February 11, 2020

Book Talk: The Enduring Constitutional Vision of the Warren Court

Geoffrey Stone Edward H. Levi Distinguished Service Professor, University of Chicago
David A. Strauss Gerald Ratner Distinguished Service Professor of Law and Faculty Director of the Jenner & Block Supreme Court and Appellate Clinic, University of Chicago Law School

The following is a summary by the authors of the new book, Democracy and Equality: The Enduring Constitutional Vision of the Warren Court, Oxford University Press (2020).

Chief Justice Earl Warren retired from the Supreme Court a half-century ago, marking the end of the Warren Court. Before Warren joined the Court, school districts in 17 American states required black schoolchildren to go to different schools from white children. In 27 states, it was illegal for a black person to marry a white person. Every state in the nation violated the principle of “one person, one vote,” many of them grotesquely so. Government officials could sue their critics for ruinous damages for incorrect statements, even if the critics acted in good faith. Members of the Communist Party and other dissenters could be criminally prosecuted for their speech. Married couples could be denied the right to use contraception. Public school teachers led their classes in overtly religious prayers. Police officers could interrogate suspects without telling them their rights. People were convicted of crimes on the basis of evidence that police officers seized illegally. And criminal defendants who could not afford a lawyer had no right to a public defender. 

The Warren Court changed all of that. In all of these ways, and others, the Constitution, as we know it today, is very much the work of the Warren Court. It would be unthinkable to return to the world that existed before the Warren Court. 

But despite that, the Warren Court today does not have the reputation it deserves. Conservative critics, in particular, have consistently attacked it—now, as they did then—as “lawless.” But the Warren Court had a vision of the role the Supreme Court should play in American government, and even the Warren Court’s most controversial decisions had deep roots in American law and traditions. Critics who say that the Warren Court “went too far” or was “too activist” should be asked: which of the Warren Court’s decisions would you overturn? 

Today, especially, it is important to see just how wrong the Warren Court’s critics are. Over the past half-century, the Supreme Court has become increasingly conservative. In this environment, the notion that the rulings of the Warren Court were examples of excessive judicial “activism” that were not based on law is especially toxic. That line of criticism opens the door to conservative claims that conservatives, alone, are truly committed to the rule of law—that the decisions of the Warren Court were the product of the justices’ political opinions or fuzzy liberal sentiment, not real law. It rationalizes aggressively conservative judicial decisions as a necessary corrective. All of that is wrong. The Warren Court’s decisions—unlike, it should be said, many decisions of the conservative Courts that followed it—were principled, lawful, and consistent with the spirit and fundamental values of our Constitution.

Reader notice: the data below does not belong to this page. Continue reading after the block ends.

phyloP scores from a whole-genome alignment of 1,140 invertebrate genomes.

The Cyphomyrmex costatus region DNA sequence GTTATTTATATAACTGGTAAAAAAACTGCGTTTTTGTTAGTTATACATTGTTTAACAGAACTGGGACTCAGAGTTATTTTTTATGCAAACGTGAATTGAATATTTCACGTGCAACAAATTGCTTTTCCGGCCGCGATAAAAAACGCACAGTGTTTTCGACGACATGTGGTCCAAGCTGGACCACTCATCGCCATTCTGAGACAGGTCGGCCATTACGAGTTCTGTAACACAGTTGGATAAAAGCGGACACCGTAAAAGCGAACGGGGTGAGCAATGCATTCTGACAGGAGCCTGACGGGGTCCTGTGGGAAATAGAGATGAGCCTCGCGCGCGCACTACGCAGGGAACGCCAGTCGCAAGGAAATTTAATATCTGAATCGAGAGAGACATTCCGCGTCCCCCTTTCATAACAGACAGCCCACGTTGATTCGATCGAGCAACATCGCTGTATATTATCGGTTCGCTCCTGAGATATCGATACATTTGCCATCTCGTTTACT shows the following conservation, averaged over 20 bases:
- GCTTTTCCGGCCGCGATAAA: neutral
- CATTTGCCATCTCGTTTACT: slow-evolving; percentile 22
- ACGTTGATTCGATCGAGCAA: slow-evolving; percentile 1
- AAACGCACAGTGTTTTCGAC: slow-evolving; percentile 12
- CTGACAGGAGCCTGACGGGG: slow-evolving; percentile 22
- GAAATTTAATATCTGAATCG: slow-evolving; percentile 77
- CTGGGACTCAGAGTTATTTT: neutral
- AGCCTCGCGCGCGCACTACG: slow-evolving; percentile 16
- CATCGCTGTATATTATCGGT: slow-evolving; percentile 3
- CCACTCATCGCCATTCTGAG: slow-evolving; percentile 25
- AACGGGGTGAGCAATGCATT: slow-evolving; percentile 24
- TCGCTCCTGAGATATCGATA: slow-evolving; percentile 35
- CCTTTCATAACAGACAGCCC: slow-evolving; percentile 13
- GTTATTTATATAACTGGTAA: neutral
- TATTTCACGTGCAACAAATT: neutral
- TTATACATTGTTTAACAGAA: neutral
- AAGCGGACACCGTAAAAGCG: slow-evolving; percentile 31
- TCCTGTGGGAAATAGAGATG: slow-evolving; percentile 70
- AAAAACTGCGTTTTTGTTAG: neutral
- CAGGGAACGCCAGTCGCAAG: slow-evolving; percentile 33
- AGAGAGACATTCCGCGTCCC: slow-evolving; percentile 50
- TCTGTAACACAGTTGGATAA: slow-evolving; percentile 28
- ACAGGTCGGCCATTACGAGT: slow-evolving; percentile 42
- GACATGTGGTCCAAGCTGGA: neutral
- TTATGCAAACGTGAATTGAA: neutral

The Warren Court’s vision, at its core, was deeply democratic. The Warren Court thought its role was to act when American democracy was not truly democratic: when some groups were marginalized or excluded and denied their fair share of democratic political power. Most important, the Warren Court protected the interests of African Americans in the Jim Crow South, who were effectively kept from voting in many places and were utterly excluded, often violently, from positions of influence. The Warren Court protected political dissidents, stating unequivocally that free and open debate is a central commitment of any democratic government. In its “one person, one vote” decisions, the Warren Court put an end to manipulative and unjustified disparities in people’s ability to elect their representatives. The Warren Court acted on behalf of members of minority religious groups whose interests were disregarded by the majority, and of criminal defendants who were often also members of discriminated-against minority groups and who lacked any effective voice in politics. 

Contrary to the critics, this was a principled and appropriate role for the Supreme Court to play. Ordinarily the people’s elected representatives should make the important political decisions in a democracy. If the courts are to step in, they must have a reason: a reason why a particular issue should not be left to ordinary democratic processes. In the cases that made the Warren Court famous, there were such reasons. The Warren Court did the things – fighting race discrimination, making sure that everyone’s vote counted the same, protecting dissidents from a majority that wanted to silence them – that a democracy needs to do and that elected representatives cannot always be trusted to do.